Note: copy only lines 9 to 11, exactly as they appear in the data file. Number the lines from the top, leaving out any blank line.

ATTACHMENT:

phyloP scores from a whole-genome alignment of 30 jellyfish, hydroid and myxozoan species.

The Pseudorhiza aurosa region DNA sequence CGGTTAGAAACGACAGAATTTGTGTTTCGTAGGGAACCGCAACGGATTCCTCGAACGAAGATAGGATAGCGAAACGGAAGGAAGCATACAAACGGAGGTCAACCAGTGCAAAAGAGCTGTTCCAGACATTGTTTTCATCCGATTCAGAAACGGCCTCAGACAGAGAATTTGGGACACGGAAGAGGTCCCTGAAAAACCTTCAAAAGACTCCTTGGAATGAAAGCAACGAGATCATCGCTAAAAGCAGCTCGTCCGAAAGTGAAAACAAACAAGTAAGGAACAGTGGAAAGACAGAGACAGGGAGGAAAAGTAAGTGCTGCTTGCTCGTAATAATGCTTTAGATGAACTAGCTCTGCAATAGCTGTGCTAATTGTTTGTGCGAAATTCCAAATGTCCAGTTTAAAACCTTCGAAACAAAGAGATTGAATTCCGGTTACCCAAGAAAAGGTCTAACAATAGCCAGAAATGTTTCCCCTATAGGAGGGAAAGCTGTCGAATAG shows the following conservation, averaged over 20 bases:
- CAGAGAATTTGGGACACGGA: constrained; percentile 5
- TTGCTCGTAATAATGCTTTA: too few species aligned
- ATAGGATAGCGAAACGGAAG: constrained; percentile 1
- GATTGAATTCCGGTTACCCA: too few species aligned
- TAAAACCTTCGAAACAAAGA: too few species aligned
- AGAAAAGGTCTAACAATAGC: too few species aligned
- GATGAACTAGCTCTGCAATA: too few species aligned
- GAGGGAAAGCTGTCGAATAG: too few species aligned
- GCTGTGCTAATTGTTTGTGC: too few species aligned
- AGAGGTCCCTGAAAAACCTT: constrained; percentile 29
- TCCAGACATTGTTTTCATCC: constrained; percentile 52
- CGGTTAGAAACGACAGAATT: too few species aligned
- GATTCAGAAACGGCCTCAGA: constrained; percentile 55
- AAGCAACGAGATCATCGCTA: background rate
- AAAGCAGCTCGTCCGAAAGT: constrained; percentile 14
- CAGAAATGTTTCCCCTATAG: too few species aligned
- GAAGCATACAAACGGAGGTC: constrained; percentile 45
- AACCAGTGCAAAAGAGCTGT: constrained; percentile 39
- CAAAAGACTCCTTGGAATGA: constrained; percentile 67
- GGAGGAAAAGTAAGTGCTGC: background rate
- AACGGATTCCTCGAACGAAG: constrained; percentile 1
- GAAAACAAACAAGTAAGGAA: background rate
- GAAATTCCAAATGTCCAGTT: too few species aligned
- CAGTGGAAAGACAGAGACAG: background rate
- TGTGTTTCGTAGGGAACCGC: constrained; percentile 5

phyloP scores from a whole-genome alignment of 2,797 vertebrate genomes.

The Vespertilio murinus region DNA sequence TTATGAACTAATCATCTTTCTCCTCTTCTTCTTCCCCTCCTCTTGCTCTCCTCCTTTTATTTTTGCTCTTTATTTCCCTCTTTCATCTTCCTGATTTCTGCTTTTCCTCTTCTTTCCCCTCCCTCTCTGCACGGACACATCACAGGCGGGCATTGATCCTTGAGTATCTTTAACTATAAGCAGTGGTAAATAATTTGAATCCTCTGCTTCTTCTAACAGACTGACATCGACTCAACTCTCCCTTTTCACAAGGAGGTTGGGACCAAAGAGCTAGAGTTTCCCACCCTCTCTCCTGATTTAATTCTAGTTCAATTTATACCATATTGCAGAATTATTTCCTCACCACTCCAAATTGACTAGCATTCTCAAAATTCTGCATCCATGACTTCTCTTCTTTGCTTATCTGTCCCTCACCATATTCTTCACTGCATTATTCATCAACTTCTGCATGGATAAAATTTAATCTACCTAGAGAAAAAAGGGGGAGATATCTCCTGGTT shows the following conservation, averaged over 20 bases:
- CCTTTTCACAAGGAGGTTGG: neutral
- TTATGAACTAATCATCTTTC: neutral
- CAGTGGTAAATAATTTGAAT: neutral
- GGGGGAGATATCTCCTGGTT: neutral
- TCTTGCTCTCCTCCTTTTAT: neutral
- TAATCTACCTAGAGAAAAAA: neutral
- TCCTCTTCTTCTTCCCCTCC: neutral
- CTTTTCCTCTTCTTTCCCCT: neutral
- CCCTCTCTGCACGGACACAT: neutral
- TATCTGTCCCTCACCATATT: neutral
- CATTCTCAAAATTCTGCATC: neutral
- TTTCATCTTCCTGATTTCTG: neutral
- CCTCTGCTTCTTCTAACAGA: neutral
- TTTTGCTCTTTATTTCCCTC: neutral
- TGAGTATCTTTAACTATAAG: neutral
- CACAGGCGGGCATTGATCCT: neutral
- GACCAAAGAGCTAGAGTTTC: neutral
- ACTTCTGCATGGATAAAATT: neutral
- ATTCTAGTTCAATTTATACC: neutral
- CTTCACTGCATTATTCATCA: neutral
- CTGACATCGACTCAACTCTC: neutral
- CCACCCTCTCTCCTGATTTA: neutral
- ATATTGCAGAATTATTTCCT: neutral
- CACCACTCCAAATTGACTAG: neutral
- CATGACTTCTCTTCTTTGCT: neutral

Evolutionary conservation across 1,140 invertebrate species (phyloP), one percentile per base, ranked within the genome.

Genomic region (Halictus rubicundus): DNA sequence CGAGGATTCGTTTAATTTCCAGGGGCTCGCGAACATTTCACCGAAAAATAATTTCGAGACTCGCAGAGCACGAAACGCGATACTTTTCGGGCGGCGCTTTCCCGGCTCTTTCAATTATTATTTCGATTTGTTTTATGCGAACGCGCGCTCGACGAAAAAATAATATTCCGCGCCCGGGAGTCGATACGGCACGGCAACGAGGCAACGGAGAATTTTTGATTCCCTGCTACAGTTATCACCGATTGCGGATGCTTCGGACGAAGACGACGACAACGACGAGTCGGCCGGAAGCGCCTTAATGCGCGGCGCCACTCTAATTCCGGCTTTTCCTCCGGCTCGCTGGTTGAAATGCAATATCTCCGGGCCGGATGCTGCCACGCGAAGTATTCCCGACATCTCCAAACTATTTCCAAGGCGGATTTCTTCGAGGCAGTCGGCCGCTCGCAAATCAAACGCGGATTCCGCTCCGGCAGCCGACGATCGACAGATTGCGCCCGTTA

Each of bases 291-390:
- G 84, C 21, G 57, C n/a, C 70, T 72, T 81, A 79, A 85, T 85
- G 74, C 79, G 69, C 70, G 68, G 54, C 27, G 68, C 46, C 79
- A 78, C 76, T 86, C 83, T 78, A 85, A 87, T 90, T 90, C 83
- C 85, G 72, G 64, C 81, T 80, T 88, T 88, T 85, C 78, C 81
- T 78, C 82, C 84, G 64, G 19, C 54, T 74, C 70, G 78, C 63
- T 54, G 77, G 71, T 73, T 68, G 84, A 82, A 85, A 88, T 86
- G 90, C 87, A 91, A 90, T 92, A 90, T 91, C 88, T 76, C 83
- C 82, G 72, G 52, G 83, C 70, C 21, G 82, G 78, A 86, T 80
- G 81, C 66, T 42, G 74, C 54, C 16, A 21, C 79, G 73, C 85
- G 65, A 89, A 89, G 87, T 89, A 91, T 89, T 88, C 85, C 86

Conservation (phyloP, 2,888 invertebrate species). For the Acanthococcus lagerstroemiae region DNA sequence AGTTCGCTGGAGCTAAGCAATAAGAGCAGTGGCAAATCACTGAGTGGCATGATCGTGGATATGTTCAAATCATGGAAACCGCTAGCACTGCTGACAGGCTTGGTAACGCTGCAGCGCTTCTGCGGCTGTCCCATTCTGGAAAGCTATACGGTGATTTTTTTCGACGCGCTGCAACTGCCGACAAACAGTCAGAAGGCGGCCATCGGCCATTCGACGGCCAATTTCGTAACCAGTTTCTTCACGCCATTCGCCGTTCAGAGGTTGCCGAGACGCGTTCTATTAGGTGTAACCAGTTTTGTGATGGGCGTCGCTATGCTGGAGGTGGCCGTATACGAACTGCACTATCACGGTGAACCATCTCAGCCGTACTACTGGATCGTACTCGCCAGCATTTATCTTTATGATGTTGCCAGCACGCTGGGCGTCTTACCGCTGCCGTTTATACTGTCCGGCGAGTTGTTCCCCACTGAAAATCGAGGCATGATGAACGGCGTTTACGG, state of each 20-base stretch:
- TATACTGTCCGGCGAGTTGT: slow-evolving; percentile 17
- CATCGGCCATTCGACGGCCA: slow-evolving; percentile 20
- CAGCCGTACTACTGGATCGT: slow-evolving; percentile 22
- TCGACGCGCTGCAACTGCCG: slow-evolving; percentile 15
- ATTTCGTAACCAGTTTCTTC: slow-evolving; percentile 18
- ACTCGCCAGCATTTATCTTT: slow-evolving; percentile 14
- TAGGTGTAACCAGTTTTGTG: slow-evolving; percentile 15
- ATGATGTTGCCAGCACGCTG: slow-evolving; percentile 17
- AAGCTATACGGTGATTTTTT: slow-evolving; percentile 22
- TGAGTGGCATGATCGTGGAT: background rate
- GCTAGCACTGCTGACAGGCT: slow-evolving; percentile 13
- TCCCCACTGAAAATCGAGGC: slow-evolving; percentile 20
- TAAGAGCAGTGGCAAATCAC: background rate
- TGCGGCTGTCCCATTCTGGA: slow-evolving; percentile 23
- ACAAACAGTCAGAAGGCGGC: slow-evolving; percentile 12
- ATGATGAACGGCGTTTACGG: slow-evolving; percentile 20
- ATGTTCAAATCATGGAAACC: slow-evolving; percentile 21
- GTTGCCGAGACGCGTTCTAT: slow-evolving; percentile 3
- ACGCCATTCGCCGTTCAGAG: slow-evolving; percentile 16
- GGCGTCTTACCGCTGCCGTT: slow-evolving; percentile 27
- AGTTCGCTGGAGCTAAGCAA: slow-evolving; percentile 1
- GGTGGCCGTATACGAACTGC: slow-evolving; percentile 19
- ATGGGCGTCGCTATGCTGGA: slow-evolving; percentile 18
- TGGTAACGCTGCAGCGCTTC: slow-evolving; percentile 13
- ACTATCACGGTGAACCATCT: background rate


- GATGAACTAGCTCTGCAATA: too few species aligned
- GAGGGAAAGCTGTCGAATAG: too few species aligned
- GCTGTGCTAATTGTTTGTGC: too few species aligned